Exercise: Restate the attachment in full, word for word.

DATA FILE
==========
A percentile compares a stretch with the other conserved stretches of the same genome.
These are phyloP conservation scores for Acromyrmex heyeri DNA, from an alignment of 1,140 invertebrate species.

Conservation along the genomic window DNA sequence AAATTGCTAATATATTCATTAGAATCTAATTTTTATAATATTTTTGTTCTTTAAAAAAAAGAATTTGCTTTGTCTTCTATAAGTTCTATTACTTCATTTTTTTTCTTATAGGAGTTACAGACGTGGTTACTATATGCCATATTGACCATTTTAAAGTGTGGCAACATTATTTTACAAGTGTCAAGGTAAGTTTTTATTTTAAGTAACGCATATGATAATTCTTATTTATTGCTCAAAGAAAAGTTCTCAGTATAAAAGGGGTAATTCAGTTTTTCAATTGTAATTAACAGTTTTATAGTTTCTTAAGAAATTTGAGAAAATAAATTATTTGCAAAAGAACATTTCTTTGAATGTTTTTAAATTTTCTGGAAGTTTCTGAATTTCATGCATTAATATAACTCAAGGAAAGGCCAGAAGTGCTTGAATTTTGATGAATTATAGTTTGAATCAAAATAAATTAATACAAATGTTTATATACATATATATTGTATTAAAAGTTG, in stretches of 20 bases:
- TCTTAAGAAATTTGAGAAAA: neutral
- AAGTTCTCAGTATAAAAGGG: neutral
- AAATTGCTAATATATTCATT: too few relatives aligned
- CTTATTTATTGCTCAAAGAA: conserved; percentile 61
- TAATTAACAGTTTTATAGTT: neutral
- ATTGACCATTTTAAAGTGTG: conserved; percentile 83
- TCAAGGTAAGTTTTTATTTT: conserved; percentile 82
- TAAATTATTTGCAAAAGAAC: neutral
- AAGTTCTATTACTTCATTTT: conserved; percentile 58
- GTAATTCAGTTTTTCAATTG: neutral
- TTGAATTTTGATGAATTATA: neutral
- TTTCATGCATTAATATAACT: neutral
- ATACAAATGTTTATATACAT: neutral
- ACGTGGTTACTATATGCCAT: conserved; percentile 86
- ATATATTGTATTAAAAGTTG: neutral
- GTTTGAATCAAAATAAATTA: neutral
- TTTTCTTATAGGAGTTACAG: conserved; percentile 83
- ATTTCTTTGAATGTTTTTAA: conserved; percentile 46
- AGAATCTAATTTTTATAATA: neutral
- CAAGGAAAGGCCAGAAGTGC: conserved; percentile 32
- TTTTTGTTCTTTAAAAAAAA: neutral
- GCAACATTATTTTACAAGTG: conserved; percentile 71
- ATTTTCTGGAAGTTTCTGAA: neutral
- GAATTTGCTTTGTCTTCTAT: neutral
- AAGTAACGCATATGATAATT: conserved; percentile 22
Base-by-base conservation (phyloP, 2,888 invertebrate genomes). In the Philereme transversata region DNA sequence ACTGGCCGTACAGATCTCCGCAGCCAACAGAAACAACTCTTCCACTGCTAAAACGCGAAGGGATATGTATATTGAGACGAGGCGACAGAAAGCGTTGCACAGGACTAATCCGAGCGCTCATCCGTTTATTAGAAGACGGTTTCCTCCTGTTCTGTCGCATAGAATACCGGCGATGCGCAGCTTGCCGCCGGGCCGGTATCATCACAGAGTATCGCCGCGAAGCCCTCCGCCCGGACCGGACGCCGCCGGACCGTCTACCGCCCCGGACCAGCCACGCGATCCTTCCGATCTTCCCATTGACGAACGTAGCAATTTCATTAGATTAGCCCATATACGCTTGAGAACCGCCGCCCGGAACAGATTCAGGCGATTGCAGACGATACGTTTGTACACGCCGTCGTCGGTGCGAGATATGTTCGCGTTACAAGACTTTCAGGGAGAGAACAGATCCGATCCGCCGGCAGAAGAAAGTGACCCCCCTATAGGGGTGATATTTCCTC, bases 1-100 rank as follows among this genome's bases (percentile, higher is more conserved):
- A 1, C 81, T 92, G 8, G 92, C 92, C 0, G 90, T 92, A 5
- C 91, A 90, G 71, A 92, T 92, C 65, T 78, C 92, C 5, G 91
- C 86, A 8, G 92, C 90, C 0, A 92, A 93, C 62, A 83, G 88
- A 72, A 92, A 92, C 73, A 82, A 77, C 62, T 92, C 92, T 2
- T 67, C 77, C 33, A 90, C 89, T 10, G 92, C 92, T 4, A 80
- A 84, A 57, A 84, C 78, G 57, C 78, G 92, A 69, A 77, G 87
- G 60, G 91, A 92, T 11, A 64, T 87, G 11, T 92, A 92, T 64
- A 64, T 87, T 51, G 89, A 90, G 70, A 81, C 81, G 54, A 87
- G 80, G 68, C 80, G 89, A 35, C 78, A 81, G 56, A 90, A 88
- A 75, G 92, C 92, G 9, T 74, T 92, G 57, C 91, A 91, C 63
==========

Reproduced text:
A percentile compares a stretch with the other conserved stretches of the same genome.
These are phyloP conservation scores for Acromyrmex heyeri DNA, from an alignment of 1,140 invertebrate species.

Conservation along the genomic window DNA sequence AAATTGCTAATATATTCATTAGAATCTAATTTTTATAATATTTTTGTTCTTTAAAAAAAAGAATTTGCTTTGTCTTCTATAAGTTCTATTACTTCATTTTTTTTCTTATAGGAGTTACAGACGTGGTTACTATATGCCATATTGACCATTTTAAAGTGTGGCAACATTATTTTACAAGTGTCAAGGTAAGTTTTTATTTTAAGTAACGCATATGATAATTCTTATTTATTGCTCAAAGAAAAGTTCTCAGTATAAAAGGGGTAATTCAGTTTTTCAATTGTAATTAACAGTTTTATAGTTTCTTAAGAAATTTGAGAAAATAAATTATTTGCAAAAGAACATTTCTTTGAATGTTTTTAAATTTTCTGGAAGTTTCTGAATTTCATGCATTAATATAACTCAAGGAAAGGCCAGAAGTGCTTGAATTTTGATGAATTATAGTTTGAATCAAAATAAATTAATACAAATGTTTATATACATATATATTGTATTAAAAGTTG, in stretches of 20 bases:
- TCTTAAGAAATTTGAGAAAA: neutral
- AAGTTCTCAGTATAAAAGGG: neutral
- AAATTGCTAATATATTCATT: too few relatives aligned
- CTTATTTATTGCTCAAAGAA: conserved; percentile 61
- TAATTAACAGTTTTATAGTT: neutral
- ATTGACCATTTTAAAGTGTG: conserved; percentile 83
- TCAAGGTAAGTTTTTATTTT: conserved; percentile 82
- TAAATTATTTGCAAAAGAAC: neutral
- AAGTTCTATTACTTCATTTT: conserved; percentile 58
- GTAATTCAGTTTTTCAATTG: neutral
- TTGAATTTTGATGAATTATA: neutral
- TTTCATGCATTAATATAACT: neutral
- ATACAAATGTTTATATACAT: neutral
- ACGTGGTTACTATATGCCAT: conserved; percentile 86
- ATATATTGTATTAAAAGTTG: neutral
- GTTTGAATCAAAATAAATTA: neutral
- TTTTCTTATAGGAGTTACAG: conserved; percentile 83
- ATTTCTTTGAATGTTTTTAA: conserved; percentile 46
- AGAATCTAATTTTTATAATA: neutral
- CAAGGAAAGGCCAGAAGTGC: conserved; percentile 32
- TTTTTGTTCTTTAAAAAAAA: neutral
- GCAACATTATTTTACAAGTG: conserved; percentile 71
- ATTTTCTGGAAGTTTCTGAA: neutral
- GAATTTGCTTTGTCTTCTAT: neutral
- AAGTAACGCATATGATAATT: conserved; percentile 22
Base-by-base conservation (phyloP, 2,888 invertebrate genomes). In the Philereme transversata region DNA sequence ACTGGCCGTACAGATCTCCGCAGCCAACAGAAACAACTCTTCCACTGCTAAAACGCGAAGGGATATGTATATTGAGACGAGGCGACAGAAAGCGTTGCACAGGACTAATCCGAGCGCTCATCCGTTTATTAGAAGACGGTTTCCTCCTGTTCTGTCGCATAGAATACCGGCGATGCGCAGCTTGCCGCCGGGCCGGTATCATCACAGAGTATCGCCGCGAAGCCCTCCGCCCGGACCGGACGCCGCCGGACCGTCTACCGCCCCGGACCAGCCACGCGATCCTTCCGATCTTCCCATTGACGAACGTAGCAATTTCATTAGATTAGCCCATATACGCTTGAGAACCGCCGCCCGGAACAGATTCAGGCGATTGCAGACGATACGTTTGTACACGCCGTCGTCGGTGCGAGATATGTTCGCGTTACAAGACTTTCAGGGAGAGAACAGATCCGATCCGCCGGCAGAAGAAAGTGACCCCCCTATAGGGGTGATATTTCCTC, bases 1-100 rank as follows among this genome's bases (percentile, higher is more conserved):
- A 1, C 81, T 92, G 8, G 92, C 92, C 0, G 90, T 92, A 5
- C 91, A 90, G 71, A 92, T 92, C 65, T 78, C 92, C 5, G 91
- C 86, A 8, G 92, C 90, C 0, A 92, A 93, C 62, A 83, G 88
- A 72, A 92, A 92, C 73, A 82, A 77, C 62, T 92, C 92, T 2
- T 67, C 77, C 33, A 90, C 89, T 10, G 92, C 92, T 4, A 80
- A 84, A 57, A 84, C 78, G 57, C 78, G 92, A 69, A 77, G 87
- G 60, G 91, A 92, T 11, A 64, T 87, G 11, T 92, A 92, T 64
- A 64, T 87, T 51, G 89, A 90, G 70, A 81, C 81, G 54, A 87
- G 80, G 68, C 80, G 89, A 35, C 78, A 81, G 56, A 90, A 88
- A 75, G 92, C 92, G 9, T 74, T 92, G 57, C 91, A 91, C 63